A judge in the United States has said £11 million ($14 million) should be paid to a Jewish American woman after the publisher of a white nationalist news site encouraged followers to bombard her with hate mail.
Estate agent Tanya Gersh was subjected to months of harassment after Andrew Anglin, publisher of the neo-Nazi site Daily Stormer, posted her contact details and called for a “troll storm” against her.
Gersh lives in Whitefish, Montana – the same town as prominent white nationalist Richard Spencer, and was targeted for abuse in December 2016 after he claimed she was trying to “extort and threaten” his mother, Sherry Spencer.
The Daily Stormer posted Gersh’s photo, phone numbers, email address and social media profiles, as well as those of her husband and colleagues. It even included a link to an account for Gersh’s 12-year old son.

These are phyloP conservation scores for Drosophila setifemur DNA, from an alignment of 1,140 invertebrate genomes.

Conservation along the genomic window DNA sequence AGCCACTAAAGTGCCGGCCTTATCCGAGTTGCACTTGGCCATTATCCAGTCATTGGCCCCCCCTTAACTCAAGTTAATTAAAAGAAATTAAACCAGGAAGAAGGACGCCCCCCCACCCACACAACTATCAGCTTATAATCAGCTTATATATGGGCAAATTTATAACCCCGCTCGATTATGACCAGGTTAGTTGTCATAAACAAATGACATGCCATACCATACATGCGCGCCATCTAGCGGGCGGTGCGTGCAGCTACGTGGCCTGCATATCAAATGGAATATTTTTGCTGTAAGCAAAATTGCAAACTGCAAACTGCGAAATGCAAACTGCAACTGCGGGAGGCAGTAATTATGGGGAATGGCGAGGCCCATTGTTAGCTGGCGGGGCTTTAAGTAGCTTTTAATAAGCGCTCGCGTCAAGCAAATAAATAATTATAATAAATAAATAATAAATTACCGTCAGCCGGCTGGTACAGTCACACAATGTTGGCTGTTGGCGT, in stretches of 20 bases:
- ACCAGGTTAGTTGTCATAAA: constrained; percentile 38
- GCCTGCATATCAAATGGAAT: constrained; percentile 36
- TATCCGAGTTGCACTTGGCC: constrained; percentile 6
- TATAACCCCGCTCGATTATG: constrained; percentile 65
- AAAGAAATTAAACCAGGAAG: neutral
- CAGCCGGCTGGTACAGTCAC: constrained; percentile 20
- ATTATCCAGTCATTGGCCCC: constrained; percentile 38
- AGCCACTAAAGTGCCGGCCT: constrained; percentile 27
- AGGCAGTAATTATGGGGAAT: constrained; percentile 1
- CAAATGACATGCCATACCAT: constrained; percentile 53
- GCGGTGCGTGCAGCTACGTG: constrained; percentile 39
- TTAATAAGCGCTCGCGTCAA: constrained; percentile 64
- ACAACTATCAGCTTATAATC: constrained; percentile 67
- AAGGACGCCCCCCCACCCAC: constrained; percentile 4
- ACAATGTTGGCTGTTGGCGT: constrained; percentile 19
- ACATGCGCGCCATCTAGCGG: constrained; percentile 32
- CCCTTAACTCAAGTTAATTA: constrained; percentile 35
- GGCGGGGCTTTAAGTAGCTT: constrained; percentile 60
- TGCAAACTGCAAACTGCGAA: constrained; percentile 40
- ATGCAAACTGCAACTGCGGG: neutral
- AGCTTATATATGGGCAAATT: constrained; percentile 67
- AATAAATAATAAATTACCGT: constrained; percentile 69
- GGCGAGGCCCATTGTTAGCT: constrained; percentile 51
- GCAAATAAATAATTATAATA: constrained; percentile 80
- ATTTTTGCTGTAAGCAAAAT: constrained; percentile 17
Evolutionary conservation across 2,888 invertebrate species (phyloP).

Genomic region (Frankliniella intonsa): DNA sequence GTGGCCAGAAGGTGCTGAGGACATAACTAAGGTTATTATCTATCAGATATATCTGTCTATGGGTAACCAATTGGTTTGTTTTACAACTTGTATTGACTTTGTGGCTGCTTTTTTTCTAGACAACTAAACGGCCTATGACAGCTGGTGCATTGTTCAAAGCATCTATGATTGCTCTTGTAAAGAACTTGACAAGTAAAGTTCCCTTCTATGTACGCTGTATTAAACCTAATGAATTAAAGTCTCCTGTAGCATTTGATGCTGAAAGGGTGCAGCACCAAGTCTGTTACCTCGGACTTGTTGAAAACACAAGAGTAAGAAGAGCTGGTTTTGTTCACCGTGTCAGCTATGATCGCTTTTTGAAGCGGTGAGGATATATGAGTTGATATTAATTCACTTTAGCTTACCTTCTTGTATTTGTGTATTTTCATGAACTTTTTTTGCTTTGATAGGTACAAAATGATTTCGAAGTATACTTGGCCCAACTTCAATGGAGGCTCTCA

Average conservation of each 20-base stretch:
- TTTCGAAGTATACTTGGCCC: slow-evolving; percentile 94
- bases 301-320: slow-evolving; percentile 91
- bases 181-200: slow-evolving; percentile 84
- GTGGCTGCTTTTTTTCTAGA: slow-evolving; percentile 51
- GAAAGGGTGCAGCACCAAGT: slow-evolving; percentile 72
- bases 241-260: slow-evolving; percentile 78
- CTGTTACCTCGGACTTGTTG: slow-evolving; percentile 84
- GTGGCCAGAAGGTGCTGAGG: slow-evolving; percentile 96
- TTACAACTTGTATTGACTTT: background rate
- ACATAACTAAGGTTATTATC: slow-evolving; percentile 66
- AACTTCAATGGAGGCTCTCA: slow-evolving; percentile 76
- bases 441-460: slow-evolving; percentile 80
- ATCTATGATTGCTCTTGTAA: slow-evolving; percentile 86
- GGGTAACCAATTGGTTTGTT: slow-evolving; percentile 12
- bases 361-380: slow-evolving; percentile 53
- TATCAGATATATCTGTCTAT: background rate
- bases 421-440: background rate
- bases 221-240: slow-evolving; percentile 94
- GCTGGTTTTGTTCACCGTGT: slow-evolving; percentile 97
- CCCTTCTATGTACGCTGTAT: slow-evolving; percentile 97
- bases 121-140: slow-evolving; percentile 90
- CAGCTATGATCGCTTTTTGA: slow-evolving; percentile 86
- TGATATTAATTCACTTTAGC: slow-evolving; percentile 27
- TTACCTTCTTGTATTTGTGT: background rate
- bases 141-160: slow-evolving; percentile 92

“I’ve been told: ‘You really should have died in the Holocaust with the rest of your people’,” she told The Guardian in 2017. “Sometimes, when I answered the phone, all I heard were gunshots.”
Gersh said she had to stop working for fear that she would be targeted by someone posting as a buyer, and this week US magistrate judge Jeremiah Lynch said she should get $10 million in punitive damages, the maximum allowed in Montana.
He said the harassment was of a “particularly egregious and reprehensible nature” and said $4 million should also be set aside for lost earnings, and pain and suffering. If a US district judge agrees with Lynch’s assessment, it will be binding.
Anglin, who claims to live outside the United States and did not show up for the hearing, argued through lawyers that his posts were protected by the first amendment, but the judge disagreed, to Gersh’s relief.
“This lawsuit has always been about stopping others from enduring the terror I continue to live through at the hands of a neo-Nazi and his followers, and I wanted to make sure that this never happens to anyone else,” she said.
Anglin this week defended Donald Trump for telling four Democratic congresswomen of colour to “go home,” despite three of them having been born in the US. “This is the kind of white nationalism we elected him for,” Anglin was quoted as saying.
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